Director: Paul Feig
Starring: Sandra Bullock, Melissa McCarthy, Demian Bichir, Marlon Wayans, Michael Rappaport, Jane Curtain
Written by: Katie Dippold
Running Time: 117 mins
Release date: 31st July 2013
There was a time in the 80s when the cinemas were full of buddy buddy cop thrillers, from Lethal Weapon to Red Heat, 48 Hrs to Tango and Cash. Audiences couldn’t get enough of the mismatched banter while things were blowing up. So it’s been a while since we have a film that relies on two cops thrown together to solve a crime. The Heat not only uses the old genre but adds a new twist: female cops and partners Sandra Bullock with the screen’s new flavour of the month, Melissa McCarthy. What we get isn’t that original and needs a few more laughs for its running time.
Sarah Ashburn is an FBI agent that none of her workmates like, due to her arrogant attitude and ambitious approach to the job. She wants promotion desperately to the expense of her workmates. Given an assignment to go to Boston and track down an notorious drug lord, Lassen, she immediately faces her worse nightmare: a female cop with a very bad attitude that even her own boss is frightened of, Mullins. Both women are told to work together to get Lassens but first they have to learn to work together; Ashburn is a woman who works meticulously while Mullins goes in with all guns blazing. Will they solve the case before they kill each other?
You immediately see the pitch as soon as this film starts. Miss Congeniality meets Bridesmaids. That is exactly what you get. Ms Bullock, virtually playing the same role she did in her 2000 smash, while Ms McCarthy extends her crassness she created with her character in the hit comedy from a few years ago. So it must have seemed a really good idea to put the pair together and, most of the time it does work. I am only saying most of the time.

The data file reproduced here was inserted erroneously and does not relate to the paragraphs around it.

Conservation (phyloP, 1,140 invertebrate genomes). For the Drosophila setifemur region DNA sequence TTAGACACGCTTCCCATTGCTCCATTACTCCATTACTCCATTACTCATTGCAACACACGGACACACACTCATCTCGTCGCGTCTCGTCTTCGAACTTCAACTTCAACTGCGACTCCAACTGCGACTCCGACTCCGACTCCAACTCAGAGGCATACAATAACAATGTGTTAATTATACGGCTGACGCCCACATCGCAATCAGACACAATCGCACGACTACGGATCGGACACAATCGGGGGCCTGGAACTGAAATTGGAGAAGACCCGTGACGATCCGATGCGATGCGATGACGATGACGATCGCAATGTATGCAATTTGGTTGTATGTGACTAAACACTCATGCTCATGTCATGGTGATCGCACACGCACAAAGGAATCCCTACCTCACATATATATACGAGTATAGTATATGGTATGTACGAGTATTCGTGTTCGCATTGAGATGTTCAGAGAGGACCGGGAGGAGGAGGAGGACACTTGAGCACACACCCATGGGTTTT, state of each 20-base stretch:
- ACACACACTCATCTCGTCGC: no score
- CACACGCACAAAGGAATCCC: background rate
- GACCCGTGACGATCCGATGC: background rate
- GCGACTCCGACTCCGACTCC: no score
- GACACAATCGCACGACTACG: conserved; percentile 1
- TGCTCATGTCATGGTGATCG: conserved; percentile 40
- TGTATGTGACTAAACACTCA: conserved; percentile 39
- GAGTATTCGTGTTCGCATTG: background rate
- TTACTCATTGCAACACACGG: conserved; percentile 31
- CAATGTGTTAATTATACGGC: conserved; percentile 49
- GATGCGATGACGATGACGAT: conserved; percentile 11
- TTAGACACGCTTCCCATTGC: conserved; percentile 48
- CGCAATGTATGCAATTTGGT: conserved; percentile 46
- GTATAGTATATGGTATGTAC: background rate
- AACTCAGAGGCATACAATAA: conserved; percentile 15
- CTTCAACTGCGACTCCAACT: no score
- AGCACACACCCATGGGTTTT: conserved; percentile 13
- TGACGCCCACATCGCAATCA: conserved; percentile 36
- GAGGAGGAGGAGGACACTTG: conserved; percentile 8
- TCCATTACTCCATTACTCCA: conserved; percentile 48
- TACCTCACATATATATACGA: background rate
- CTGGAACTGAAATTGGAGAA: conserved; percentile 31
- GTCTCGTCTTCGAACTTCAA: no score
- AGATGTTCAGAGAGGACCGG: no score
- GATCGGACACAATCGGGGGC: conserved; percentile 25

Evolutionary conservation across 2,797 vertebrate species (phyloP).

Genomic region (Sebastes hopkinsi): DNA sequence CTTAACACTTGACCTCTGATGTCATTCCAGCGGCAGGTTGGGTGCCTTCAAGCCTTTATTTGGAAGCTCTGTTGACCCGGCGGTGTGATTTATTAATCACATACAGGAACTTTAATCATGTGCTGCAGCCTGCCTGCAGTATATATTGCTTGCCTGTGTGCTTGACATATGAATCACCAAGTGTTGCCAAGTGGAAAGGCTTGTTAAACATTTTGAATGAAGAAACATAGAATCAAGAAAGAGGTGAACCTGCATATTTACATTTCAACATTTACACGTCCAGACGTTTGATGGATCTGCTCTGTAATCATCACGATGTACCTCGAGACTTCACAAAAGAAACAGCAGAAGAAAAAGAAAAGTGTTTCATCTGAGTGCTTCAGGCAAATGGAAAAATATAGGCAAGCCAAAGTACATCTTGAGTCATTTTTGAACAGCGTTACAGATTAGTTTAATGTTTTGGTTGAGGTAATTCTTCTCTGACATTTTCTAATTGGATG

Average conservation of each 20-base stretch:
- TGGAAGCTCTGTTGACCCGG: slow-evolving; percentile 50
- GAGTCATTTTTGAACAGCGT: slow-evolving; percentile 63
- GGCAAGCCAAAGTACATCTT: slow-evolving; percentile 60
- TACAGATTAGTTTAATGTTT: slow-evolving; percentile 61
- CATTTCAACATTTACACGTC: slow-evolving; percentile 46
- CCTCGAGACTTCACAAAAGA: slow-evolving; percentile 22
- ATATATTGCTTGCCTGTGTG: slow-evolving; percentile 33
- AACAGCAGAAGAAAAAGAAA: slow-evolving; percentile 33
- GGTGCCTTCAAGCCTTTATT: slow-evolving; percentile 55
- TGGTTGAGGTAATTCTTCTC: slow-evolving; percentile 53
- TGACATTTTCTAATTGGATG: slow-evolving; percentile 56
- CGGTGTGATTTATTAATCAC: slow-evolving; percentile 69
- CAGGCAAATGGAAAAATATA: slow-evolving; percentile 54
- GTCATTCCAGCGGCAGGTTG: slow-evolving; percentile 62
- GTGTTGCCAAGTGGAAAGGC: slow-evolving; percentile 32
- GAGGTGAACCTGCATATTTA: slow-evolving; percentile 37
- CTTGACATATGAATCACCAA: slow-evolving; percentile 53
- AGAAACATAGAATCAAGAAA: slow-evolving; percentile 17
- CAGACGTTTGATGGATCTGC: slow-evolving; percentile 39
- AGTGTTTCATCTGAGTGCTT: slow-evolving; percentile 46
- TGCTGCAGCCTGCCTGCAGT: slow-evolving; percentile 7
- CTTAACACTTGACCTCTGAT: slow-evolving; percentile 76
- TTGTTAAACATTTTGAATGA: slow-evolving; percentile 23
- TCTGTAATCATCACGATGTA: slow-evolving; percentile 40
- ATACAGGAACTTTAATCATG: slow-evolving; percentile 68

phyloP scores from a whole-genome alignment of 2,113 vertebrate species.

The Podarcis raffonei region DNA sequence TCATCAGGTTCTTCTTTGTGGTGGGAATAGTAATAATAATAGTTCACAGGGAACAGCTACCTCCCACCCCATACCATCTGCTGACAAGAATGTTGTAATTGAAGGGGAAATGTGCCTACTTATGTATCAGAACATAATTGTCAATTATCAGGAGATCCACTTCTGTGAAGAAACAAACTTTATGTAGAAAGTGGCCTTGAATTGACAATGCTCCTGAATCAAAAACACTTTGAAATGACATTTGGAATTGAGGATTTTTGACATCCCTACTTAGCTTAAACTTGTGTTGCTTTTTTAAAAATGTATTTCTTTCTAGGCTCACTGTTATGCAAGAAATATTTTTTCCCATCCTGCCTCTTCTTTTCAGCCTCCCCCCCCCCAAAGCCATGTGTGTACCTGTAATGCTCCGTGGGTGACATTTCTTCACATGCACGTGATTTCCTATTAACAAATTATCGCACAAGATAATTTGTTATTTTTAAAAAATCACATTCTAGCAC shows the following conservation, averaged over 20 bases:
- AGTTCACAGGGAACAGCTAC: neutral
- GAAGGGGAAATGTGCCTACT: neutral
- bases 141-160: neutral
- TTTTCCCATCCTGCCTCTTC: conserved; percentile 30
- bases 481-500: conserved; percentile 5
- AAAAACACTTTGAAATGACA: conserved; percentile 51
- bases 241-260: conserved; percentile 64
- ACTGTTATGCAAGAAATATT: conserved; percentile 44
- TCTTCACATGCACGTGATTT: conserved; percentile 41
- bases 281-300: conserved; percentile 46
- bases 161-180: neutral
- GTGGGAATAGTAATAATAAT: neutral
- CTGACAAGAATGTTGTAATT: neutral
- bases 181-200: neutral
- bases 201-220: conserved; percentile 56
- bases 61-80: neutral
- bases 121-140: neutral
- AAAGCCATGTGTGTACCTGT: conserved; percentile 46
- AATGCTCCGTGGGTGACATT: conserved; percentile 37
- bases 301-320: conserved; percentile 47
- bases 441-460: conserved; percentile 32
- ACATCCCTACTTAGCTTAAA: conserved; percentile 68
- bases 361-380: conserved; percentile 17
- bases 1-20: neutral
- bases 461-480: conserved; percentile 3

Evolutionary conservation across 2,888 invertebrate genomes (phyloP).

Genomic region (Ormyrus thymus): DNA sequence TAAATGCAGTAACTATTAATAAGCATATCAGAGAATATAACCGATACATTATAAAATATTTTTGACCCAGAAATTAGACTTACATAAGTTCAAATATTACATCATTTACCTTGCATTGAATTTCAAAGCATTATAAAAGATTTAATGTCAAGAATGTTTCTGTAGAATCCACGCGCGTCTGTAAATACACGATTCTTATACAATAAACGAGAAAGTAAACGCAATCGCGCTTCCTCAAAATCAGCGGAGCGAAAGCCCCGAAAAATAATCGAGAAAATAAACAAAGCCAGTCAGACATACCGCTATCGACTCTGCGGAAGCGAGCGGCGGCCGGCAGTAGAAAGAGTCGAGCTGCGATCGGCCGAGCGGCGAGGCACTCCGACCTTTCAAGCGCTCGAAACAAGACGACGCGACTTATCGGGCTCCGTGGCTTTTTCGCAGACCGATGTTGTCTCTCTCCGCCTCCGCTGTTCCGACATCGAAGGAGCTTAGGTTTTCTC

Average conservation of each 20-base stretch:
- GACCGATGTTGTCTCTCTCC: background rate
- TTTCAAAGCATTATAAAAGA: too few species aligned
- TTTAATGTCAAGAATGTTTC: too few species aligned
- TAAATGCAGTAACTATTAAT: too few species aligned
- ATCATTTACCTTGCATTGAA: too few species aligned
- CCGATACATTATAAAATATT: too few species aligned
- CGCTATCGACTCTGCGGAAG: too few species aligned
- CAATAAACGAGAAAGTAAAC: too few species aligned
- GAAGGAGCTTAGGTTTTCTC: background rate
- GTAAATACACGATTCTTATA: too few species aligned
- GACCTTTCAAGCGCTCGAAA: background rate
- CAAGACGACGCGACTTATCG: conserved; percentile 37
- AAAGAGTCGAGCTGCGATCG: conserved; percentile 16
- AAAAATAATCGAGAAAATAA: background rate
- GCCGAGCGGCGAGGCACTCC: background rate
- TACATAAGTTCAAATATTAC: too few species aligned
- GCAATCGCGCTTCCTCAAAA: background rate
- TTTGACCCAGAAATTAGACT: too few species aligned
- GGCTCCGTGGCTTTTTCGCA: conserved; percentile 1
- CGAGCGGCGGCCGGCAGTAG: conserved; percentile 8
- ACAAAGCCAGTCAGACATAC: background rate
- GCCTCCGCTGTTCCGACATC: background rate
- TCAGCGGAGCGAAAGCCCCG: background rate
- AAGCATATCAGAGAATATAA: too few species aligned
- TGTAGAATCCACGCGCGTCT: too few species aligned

The trouble with The Heat is that it is territory we have been before and in a far better way. The perfect example of this genre is Lethal Weapon, where we have a psycho cop and a man close to retirement, yet along with the witty banter and the quick-fire one-liners, it had a decent thriller running through the middle of it. Here we get the banter, the witty lines but the thriller part isn’t that thrilling and when the villain is announced, it’s a so-what moment rather than a wow!
That’s not saying it doesn’t have its moments and it is funny. Not hilariously, pain-in-the-side hilarious but compared to some comedies of late, the laugh factor is pretty high (and it’s a massive improvement on Melissa McCarthy’s last screen outing Identity Thief). It does rely a great deal on crassness and the language is as fruity as a smoothie and there are some rather uncomfortable moments between the two leads and an albino cop (which are funny but the joke does go a little too far).
Bullock and McCarthy are a good pair and they work best when led off the script and are improvising (you can tell the difference). A drunken night in a bar is a high point but it is very much like watching two actresses who can do comedy trying to out-gag the other, mostly McCarthy, who is louder, wins, leaving Bullock playing the straight woman but we know that Bullock can deliver the jokes as well as the next guy (or gal).
It also suffers from that age old problem of being far too long. At nearly two hours, it has plenty of flabby moments which could easily have ended up on the cutting room floor.
Not a total disaster by a long shot but one that you can see the possibilities for these two characters and with a stronger script and tighter direction, this could have been the comedy smash of the year. Instead it’s a mildly amusing slice of entertainment that, if you are not easily offended, should make you smile while watching but it might be a struggle to remember a few weeks after. I did love the 70s style theme tune though. By the way…what’s wrong with Melissa McCarthy’s face on the poster? Major botox?